Confused about Crypto-Exchanges?

I know that the majority of us are too overwhelmed by so many emerging crypto exchanges around us and confused about what really is, right?

It’s daunting for me to understand how these work. Why is it not easy to understand, just like our Indian Stock exchanges?

Hmm Okay, How do crypto exchanges work?

They allow exchanging one cryptocurrency for another, buying and selling coins, and exchanging fiat money into crypto.
Crypto exchanges set the rate of the currencies — both coins and tokens. The cryptocurrency rate usually depends on the actions of sellers and buyers, although other factors can affect the price.

Various crypto exchanges may have different options and functions. Some of them are made for traders, while others are made for the prompt crypto-fiat exchange.

Crypto exchanges — designed for regular traders — allow you to buy crypto and sell them with lower commission fees than crypto-to-fiat exchanges. Also, trading platforms charge fees for withdrawing money from the account.

Crypto exchanges work similarly to regular stock exchanges. The difference is that, on a stock exchange, traders buy and sell assets to profit from their changing rates, while on crypto exchanges, traders use cryptocurrency pairs to profit from the highly volatile currency rates.

Tell me, why do crypto exchanges have different prices?

Because exchanges are not connected, prices vary depending on the buy and sell activity on each of these exchanges.

Every exchange calculates the price of Bitcoin based on its volume of trades, as well as the supply and demand of its users. This means that the bigger the exchange, the more market-relevant price you get.

There is no such thing as a ‘stable’ or ‘fair’ price for Bitcoin or any other coin — the market always determines it at each moment.

Many news services — Google being one of them — use an aggregate price of Bitcoin and other coins. Cointelegraph uses its price index for BTC, ETH, and other currencies, which is calculated as an average value based on the prices of 27 popular exchanges.

So, can I profit from price differences at various exchanges?

A small profit is possible if the price difference covers exchange fees.

If you compare the price of Bitcoin from five popular exchanges during a regular trade day, you will most probably see a one or two percent difference. The difference may reach up to five percent on active trading days with higher volumes — typically, the volume goes up every time the prices rise or fall dramatically.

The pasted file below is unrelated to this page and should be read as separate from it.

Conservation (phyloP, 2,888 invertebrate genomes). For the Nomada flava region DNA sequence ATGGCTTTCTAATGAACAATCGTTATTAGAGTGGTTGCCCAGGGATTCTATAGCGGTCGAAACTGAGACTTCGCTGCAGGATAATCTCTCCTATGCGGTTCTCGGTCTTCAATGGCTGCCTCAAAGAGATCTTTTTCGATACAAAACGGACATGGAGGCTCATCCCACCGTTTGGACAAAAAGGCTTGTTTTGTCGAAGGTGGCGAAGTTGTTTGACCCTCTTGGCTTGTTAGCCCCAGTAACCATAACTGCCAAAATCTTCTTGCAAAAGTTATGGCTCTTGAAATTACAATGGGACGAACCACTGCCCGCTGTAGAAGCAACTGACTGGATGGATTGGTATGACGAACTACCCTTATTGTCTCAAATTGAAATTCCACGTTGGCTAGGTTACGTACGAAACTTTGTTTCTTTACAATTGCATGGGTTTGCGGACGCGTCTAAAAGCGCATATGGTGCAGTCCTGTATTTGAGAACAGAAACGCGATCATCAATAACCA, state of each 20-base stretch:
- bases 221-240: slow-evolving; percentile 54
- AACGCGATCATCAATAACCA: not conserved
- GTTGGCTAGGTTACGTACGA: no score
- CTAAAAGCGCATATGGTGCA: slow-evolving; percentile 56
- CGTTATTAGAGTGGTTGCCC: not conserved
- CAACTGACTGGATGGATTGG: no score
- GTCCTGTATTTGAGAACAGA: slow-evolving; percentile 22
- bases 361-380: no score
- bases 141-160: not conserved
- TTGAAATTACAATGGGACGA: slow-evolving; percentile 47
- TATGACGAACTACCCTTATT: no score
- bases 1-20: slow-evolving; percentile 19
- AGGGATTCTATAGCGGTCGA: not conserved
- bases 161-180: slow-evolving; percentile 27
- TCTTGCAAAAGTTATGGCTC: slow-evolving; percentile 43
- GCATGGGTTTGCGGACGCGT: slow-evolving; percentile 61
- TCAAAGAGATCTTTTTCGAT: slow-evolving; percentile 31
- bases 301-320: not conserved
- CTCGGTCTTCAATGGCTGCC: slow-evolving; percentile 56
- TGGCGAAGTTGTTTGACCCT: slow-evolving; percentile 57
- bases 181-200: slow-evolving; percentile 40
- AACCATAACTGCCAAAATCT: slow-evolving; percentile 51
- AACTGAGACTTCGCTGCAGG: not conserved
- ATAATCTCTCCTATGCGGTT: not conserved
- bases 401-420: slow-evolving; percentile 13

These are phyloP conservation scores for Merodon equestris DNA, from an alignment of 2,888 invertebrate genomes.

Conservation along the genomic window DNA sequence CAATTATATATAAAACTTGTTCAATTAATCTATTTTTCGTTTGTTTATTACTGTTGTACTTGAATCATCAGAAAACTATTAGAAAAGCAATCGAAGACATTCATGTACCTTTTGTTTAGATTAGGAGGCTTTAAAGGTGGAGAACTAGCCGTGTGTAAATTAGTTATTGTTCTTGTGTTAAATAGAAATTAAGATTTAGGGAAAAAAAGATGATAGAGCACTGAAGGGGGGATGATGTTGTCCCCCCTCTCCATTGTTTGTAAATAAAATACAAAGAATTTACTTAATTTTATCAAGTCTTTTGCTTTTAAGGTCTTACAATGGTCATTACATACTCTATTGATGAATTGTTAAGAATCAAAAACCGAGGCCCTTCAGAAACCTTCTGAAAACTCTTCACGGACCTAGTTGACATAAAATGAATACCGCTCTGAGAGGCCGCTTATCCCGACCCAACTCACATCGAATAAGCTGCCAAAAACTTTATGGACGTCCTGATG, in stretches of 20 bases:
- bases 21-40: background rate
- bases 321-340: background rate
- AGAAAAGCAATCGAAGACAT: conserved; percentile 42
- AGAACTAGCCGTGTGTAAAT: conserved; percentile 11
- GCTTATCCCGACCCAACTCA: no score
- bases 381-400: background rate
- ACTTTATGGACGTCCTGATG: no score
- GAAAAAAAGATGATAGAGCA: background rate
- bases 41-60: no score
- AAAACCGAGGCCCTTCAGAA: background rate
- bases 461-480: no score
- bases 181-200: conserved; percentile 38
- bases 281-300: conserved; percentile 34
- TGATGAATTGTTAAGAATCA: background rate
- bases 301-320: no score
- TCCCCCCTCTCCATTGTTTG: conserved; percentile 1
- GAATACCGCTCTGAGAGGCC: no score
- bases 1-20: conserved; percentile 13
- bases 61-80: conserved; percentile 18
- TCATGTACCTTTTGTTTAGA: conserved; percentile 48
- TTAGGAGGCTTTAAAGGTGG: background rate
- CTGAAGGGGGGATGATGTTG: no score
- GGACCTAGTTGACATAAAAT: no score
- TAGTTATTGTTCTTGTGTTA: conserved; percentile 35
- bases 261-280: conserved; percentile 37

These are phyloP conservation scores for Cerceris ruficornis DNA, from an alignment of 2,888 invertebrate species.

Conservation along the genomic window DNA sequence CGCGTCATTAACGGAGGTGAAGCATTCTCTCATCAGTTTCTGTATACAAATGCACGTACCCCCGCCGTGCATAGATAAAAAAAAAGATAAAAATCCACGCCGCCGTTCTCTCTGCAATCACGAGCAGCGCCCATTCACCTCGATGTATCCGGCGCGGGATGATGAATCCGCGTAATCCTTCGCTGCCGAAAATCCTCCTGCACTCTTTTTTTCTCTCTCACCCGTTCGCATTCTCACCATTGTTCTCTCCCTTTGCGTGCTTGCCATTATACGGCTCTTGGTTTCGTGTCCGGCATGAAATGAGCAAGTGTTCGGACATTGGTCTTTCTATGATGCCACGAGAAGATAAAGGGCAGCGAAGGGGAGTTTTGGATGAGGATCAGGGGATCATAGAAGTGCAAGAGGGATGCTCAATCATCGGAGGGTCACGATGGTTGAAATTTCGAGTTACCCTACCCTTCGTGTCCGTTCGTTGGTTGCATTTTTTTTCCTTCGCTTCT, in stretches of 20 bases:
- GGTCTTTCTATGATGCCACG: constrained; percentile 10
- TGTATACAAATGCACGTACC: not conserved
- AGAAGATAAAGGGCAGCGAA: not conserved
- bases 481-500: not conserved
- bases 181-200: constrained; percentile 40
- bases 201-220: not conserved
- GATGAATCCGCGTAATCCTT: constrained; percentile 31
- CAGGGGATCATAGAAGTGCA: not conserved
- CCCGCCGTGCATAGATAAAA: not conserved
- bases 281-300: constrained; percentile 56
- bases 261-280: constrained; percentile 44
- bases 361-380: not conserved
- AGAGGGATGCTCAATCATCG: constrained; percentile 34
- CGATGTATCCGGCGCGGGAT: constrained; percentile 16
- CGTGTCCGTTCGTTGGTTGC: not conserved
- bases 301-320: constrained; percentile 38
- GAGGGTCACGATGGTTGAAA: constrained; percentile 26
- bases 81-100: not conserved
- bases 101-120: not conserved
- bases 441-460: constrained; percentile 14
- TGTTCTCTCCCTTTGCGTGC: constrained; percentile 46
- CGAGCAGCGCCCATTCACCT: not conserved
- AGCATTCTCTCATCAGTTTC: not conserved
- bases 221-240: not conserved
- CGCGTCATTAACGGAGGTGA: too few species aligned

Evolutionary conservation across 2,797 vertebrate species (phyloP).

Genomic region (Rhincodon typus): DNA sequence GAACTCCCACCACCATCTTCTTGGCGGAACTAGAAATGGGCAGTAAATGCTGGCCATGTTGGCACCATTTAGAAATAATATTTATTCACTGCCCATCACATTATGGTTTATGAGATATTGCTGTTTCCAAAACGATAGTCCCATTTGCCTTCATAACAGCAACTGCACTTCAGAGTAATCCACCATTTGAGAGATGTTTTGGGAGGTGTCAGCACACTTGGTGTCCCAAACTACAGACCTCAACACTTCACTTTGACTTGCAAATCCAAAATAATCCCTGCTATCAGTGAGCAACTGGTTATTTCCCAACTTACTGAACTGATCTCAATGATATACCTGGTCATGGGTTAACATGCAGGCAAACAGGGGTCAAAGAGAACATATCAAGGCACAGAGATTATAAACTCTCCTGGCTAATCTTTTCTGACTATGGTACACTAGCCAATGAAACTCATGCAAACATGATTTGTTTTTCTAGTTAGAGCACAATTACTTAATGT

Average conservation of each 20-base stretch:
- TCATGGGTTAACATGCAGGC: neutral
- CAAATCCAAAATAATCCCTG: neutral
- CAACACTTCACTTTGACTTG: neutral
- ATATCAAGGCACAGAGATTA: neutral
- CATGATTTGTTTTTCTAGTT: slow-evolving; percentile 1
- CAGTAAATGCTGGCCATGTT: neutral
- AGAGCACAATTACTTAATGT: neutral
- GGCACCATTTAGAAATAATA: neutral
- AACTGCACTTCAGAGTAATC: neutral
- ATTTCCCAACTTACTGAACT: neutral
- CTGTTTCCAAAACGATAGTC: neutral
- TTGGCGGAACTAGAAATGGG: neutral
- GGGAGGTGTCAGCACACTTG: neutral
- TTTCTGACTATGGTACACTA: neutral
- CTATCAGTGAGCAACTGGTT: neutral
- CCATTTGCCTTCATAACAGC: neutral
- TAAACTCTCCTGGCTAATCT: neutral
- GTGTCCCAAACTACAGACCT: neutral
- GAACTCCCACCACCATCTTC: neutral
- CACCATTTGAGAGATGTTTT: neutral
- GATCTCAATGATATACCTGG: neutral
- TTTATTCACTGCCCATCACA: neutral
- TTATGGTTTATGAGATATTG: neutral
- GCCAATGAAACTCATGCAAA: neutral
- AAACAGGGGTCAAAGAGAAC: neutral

If you’re going to sell your Bitcoins on one exchange for a higher price and buy them at another for a cheaper value, make sure that the transaction fees and the fees implemented by the different exchanges don’t surpass the value difference. Sometimes it isn’t worth it.

However, there is plenty of software on the internet called trading arbitrage, which allows you to make small profits from the differing Bitcoin prices — depending on how much time you have to research.

I also want to trade; where do I start?

You need to buy some cryptocurrency first.

To start your own account on any crypto exchange, you need to transfer an initial amount of money into the account. Commonly, crypto exchanges don’t accept USD or other fiat money as the domestic currency — i.e., the currency you put into the account in the first place.

So, you should buy some crypto on the cryptocurrency exchange — or in your crypto wallet app — and transfer them to the address that the crypto exchange provides you. Although, you may also find some platforms that accept USD — as well as PayPal and credit cards.

If you don’t have enough money to trade, you may borrow it from the crypto exchange. This is called margin trading. In this case, it’s important to remember that there may be a leverage factor, which could either increase your profits or your losses.

What are cryptocurrency pairs?

Trading pairs of cryptocurrencies allows you to profit from the currencies changing rates — it is the primary business for crypto traders.

Keep in mind that the order of currencies in the pair always matters. For example, if you anticipate that BTC may increase against USD in the near future, you should buy the BTC/USD pair — with BTC first place and USD second — and vice versa, if you think that BTC may fall against USD, in which case you purchase should the USD/BTC pair — with USD coming first.

Some popular exchanges avoid using fiat money altogether by offering pairs only in crypto. The most popular crypto-to-crypto pairs are BTC/LTC or LTC/BTC and ETH/BTC or BTC/ETH.

After reading this, you would be intrigued, right? By the way, have you heard about

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